5. A motor vehicle warning light as recited in claim 4, wherein each said acute vertically downward angle is approximately sixty degrees relative to said front ends, whereby said beam intersects a road an angle of approximately thirty degrees.
Description
BACKGROUND OF THE INVENTION

1. Field of the Invention

The present invention relates to illumination devices. More specifically, the present invention is drawn to a warning light system for a motor vehicle.

2. Description of the Related Art

Many nighttime, dusk, dawn and inclement weather motor vehicular accidents are caused by the lack of adequate illumination produced by the vehicle's headlights. The situation is especially dangerous when two vehicles approach each other blindly at a hidden curve or a blind corner. Motor vehicle headlight beams are projected in a substantially forward direction along the path of travel (roadway lane). A driver in an approaching vehicle is unable to detect the straight-ahead projected beams if approaching from a hidden curve or blind corner. If either vehicle wanders even a little over the lane's dividing line, an accident could occur, resulting in damage, injury and/or death. A headlight system which would warn drivers in the above described scenario would certainly be a welcome addition to the art.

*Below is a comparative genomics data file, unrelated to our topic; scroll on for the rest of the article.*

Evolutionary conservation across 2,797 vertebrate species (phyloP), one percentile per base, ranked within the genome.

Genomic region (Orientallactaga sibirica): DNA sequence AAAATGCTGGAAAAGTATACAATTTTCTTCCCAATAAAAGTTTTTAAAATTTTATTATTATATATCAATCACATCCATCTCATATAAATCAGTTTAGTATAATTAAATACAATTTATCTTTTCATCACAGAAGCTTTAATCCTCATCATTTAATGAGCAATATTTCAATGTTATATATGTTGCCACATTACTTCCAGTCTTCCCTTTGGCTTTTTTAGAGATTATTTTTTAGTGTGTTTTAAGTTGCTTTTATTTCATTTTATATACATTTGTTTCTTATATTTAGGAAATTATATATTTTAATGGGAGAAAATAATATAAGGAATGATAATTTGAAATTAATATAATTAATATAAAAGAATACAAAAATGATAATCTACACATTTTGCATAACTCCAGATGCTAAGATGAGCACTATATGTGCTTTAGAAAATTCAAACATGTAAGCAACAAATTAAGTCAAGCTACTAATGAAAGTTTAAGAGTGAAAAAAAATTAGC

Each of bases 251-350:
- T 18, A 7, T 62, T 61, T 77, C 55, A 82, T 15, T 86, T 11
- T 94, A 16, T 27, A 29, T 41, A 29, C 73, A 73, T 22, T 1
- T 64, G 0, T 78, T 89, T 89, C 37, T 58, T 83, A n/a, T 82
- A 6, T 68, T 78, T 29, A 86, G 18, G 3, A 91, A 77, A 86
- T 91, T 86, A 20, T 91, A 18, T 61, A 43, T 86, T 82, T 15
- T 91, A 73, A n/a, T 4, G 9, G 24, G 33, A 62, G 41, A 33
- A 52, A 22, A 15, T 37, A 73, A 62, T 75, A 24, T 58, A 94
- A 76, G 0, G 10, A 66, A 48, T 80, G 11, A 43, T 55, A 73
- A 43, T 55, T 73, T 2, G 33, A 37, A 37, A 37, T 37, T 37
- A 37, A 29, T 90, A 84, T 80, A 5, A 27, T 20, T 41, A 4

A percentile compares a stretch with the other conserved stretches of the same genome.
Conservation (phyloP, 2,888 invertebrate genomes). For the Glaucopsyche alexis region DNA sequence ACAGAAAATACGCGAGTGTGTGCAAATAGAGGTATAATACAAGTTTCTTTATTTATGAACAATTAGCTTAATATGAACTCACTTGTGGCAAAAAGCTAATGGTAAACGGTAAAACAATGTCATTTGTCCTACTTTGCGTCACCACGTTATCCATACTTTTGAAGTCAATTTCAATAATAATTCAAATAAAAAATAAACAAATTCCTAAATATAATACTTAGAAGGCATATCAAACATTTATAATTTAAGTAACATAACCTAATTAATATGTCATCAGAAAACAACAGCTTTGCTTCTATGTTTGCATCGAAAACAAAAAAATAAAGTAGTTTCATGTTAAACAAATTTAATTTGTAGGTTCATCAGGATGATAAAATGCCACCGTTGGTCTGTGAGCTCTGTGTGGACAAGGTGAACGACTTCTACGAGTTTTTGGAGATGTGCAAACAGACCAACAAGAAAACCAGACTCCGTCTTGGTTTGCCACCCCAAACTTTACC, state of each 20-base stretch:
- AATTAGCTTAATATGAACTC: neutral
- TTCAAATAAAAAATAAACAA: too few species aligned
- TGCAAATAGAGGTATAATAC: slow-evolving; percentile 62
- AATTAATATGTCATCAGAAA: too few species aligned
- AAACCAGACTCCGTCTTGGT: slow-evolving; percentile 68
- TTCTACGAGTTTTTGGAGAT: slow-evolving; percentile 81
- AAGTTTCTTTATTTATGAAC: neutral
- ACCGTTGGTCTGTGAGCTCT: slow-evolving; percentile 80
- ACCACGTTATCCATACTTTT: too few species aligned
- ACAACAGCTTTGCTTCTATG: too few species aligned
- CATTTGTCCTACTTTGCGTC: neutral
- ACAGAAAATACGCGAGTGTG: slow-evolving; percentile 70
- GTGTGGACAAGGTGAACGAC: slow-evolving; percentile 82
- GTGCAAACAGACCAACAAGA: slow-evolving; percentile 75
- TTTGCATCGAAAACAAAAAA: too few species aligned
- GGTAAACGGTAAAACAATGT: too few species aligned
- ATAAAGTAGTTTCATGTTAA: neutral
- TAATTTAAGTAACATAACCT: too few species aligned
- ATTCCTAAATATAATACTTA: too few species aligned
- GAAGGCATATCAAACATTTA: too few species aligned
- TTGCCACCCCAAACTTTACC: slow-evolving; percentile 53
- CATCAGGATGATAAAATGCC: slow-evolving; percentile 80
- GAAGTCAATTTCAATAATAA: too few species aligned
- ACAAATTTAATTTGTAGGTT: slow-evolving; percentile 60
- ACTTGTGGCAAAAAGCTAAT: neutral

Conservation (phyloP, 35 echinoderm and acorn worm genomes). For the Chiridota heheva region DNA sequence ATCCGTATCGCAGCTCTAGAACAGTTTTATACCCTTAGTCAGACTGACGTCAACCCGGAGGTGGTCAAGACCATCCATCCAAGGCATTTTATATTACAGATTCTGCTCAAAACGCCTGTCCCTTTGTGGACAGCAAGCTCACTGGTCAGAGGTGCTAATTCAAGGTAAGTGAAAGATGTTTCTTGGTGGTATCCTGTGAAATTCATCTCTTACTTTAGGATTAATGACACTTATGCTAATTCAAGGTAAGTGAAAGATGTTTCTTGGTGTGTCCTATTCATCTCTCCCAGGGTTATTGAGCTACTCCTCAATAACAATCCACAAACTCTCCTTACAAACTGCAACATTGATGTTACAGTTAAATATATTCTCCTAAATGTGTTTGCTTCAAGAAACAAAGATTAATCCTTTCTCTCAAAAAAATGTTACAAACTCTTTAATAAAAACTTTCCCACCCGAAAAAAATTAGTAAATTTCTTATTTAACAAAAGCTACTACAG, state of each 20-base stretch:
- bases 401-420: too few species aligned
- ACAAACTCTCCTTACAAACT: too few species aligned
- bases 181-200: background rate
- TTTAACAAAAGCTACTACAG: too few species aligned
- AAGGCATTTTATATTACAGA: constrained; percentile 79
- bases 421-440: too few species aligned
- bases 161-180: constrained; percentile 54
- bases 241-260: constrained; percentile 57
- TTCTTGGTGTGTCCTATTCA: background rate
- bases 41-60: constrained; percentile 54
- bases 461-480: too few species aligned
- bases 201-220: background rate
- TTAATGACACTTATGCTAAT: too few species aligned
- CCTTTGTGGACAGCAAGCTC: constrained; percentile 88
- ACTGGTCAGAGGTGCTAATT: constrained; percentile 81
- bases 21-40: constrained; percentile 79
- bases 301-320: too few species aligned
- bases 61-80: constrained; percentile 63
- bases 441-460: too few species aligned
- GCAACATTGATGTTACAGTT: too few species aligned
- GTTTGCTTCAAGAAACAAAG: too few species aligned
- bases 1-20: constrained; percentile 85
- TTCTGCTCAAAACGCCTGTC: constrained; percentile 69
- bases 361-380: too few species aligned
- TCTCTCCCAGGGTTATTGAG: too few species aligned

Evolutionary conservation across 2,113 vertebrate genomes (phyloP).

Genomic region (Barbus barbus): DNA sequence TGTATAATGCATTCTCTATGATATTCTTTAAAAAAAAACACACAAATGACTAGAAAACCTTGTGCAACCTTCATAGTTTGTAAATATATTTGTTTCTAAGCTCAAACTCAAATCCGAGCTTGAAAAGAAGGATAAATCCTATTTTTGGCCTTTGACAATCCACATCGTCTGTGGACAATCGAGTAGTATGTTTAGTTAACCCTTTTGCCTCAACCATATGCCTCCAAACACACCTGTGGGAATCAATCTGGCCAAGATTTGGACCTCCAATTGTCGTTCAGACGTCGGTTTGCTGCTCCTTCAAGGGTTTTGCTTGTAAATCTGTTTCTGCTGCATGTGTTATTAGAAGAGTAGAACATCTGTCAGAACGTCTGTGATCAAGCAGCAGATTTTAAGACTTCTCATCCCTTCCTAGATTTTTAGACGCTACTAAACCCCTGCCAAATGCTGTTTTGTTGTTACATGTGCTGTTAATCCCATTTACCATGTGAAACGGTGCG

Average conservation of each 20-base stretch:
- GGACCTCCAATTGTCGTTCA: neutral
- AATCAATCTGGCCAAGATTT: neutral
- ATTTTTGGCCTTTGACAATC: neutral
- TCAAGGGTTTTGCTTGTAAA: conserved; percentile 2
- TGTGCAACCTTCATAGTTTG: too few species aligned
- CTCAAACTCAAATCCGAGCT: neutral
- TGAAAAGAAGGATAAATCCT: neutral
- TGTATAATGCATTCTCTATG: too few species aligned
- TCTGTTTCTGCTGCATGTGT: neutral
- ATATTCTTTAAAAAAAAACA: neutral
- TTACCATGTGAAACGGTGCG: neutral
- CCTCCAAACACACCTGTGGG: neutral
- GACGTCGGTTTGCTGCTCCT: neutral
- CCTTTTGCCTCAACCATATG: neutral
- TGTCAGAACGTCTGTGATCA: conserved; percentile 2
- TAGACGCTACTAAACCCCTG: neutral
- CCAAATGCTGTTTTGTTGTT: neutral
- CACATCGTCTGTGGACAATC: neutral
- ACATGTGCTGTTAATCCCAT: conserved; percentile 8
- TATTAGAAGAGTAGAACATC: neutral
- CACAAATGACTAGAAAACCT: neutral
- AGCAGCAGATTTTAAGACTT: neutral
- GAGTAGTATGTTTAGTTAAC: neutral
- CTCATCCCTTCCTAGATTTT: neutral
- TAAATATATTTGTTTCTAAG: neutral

As indicated above, the industry standard is that the headlight beams are projected substantially in a straight line, thus precluding the chance that the beams could be seen around a blind curve or hidden corner. Examples of straight-ahead projected beams are disclosed in U.S. Pat. Nos. 4,916,587 (Hirose et al.), 5,138,532 (Shirai et al.), 6,338,567 B1 (Denley) and 6,428,196 B1 (Deguchi et al.). All of the above cited patents employ means to adjust the headlights to a degree, but none contemplate adjusting out of a substantially straight-ahead projection.